October is Breast Cancer Awareness Month. Approximately one in eight women will develop breast cancer in their lifetime, and breast cancer is the most common cancer among women (not counting skin cancer). In 2011, the most recent year with complete data, 220,097 women and 2,078 men were diagnosed with breast cancer in the U.S. while 40,931 women and 443 men died as a result of breast cancer. Statistics like these illustrate exactly why it’s so important to be proactive about breast cancer detection and to recognize the signs and symptoms so that you can get the most effective treatment possible.
Breast Cancer Screening: The Basics
Screening is done to detect cancer before any symptoms develop. The best way to discover breast cancer early on, when treatment outcomes are better, is to schedule regular mammograms. A mammogram is an X-ray image of the breast, and having regular mammograms can reduce the risk of dying from breast cancer by detecting it early. Starting at age 50, women should have mammograms every two years. If you have a history of breast cancer in your family or if you have any symptoms of breast cancer or changes in your breast, talk to you doctor. He or she may recommend that you begin having mammograms earlier or more frequently.
Other screening tests include clinical breast exams and self-exams. In a clinical breast exam, your doctor will use his or her hands to feel for lumps or other changes in your breasts and the surrounding areas. You can also perform a self-exam to check your own breasts and underarm for lumps, changes in size or shape, or any other signs or symptoms of breast cancer. If you still have menstrual periods, perform the examination a few days after your period has ended. During this time, your breasts are less tender and less lumpy. If you are not menstruating (such as after menopause) breast self-examination should be performed on the same day each month.
Each person is unique, and many women have lumps or fibrous tissue in their breasts that is completely harmless (benign). If you detect changes in your breasts or the surrounding areas, especially your underarm, it may be cause for concern, and you should talk to your doctor. Some of the warning signs of breast cancer include the following:
- New lumps in the breast or underarm
- Irritation, swelling, dimpling, redness, or flaky skin around your nipple or your breast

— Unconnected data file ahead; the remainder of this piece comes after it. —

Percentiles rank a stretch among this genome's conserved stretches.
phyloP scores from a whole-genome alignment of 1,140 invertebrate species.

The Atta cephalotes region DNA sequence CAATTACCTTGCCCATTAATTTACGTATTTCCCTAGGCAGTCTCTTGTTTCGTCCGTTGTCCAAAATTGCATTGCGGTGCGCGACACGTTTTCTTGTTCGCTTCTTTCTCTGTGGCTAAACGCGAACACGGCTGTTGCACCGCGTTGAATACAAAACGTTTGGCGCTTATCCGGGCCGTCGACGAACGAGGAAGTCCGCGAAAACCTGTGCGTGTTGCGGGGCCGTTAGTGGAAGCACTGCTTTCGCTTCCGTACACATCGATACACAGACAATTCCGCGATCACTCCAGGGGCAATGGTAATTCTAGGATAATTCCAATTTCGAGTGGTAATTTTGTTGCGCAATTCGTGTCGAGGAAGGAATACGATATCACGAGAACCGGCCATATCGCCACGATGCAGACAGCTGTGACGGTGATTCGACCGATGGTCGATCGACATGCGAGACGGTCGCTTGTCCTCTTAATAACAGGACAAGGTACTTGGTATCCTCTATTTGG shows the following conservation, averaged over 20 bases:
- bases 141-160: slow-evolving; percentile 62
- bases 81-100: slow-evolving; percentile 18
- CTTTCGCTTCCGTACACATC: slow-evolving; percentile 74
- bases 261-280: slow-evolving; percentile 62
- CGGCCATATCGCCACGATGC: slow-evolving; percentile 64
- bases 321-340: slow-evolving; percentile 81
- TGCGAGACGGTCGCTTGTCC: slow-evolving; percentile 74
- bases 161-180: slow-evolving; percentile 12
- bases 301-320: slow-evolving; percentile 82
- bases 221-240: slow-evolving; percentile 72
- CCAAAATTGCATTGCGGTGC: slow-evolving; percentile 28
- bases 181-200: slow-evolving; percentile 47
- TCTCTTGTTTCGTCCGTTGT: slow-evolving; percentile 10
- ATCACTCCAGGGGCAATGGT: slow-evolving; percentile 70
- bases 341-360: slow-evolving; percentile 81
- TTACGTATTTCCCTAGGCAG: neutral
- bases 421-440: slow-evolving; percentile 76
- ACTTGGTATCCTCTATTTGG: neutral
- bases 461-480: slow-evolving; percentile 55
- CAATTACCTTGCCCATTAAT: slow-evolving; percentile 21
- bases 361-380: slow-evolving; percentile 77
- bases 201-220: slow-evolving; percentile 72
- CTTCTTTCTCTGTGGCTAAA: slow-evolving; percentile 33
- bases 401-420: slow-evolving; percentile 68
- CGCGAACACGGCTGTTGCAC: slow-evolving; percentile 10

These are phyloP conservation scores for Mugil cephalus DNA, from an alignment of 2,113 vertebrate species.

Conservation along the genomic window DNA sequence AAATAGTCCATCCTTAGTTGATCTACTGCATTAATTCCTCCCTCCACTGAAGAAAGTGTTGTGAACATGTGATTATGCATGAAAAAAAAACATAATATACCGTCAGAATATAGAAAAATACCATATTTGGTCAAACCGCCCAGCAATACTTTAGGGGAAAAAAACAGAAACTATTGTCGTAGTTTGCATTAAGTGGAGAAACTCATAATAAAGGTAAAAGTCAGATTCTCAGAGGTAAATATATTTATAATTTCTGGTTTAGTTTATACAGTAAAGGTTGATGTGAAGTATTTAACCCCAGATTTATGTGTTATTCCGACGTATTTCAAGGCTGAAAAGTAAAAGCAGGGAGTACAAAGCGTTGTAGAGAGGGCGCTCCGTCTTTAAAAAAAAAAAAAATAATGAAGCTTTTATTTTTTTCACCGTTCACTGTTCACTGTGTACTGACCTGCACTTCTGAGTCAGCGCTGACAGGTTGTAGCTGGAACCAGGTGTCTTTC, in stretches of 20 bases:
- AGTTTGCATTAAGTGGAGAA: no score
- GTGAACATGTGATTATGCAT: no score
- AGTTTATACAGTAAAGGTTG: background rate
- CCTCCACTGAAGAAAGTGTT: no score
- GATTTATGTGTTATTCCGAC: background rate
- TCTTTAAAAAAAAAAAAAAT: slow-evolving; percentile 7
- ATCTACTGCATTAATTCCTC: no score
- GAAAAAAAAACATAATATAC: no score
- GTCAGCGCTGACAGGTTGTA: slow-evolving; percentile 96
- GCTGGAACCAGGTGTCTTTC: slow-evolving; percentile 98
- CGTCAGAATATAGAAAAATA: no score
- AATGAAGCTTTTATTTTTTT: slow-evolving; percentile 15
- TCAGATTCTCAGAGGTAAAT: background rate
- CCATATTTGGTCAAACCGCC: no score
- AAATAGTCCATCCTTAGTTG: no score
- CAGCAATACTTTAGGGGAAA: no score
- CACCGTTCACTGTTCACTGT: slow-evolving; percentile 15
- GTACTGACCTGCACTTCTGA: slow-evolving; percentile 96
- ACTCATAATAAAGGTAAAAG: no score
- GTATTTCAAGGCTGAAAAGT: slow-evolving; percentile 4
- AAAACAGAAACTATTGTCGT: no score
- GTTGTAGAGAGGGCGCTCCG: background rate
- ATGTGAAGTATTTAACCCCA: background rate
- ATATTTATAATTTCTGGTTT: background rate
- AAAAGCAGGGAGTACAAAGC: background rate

- Changes in the size, shape, or thickness of the breast or nipple
- Pain in your breast or nipple
- Unusual or unexpected discharge from the nipple, such as blood.
If you notice any of these signs or symptoms, contact your doctor. It’s important to remember that these warning signs can occur in relation to a number of other conditions that are unrelated to cancer.
Unfortunately, some people do not experience any symptoms of breast cancer, which is why it is so important to get screened regularly by scheduling mammograms and by getting to know your own body so that you can detect any worrisome changes.
Breast Cancer Treatment
If you are diagnosed with breast cancer, a number of different treatment options are available depending on the type of cancer you have and how far it has spread. One option for treating breast cancer is surgery, which is an operation where doctors remove cancerous tissue from the body. Chemotherapy is used on its own or as part of a combination treatment method; when you undergo chemotherapy, you are given medicine (sometimes as pills, sometimes as an IV, or sometimes both) to shrink or kill off the cancer. Another treatment, hormonal therapy, is sometimes used to block cancer cells from obtaining the hormones necessary for growth. Biological therapy is used in conjunction with your body’s immune system to help it fight cancer or to help lessen the side effects of other cancer treatments. Radiation therapy is yet another form of treatment for breast cancer that uses focused radiation to kill the cancer.
Once you are diagnosed, your doctor will recommend the best course of action, and you may work with several specialists as you make decisions about and undergo your treatment. In the U.S. today, there are over 2.8 million breast cancer survivors, and if breast cancer is detected early, the survival rate is very good with the advanced treatment techniques that have been developed over the last few decades.
If you have been diagnosed with breast cancer and need to speak to a specialist or if you notice any of the signs or symptoms of breast cancer and want to talk to a doctor, visit or use our “Find a doctor” feature to search for qualified, experienced medical professionals in your area or within a specific practice area. The Centers for Disease Control and Prevention also offers free or low-cost mammograms for women; you can find out if you qualify here.
Centers for Disease Control and Prevention. (2014, September 2). Breast cancer. Centers for Disease Control and Prevention. Retrieved from http://www.cdc.gov/cancer/breast/index.htm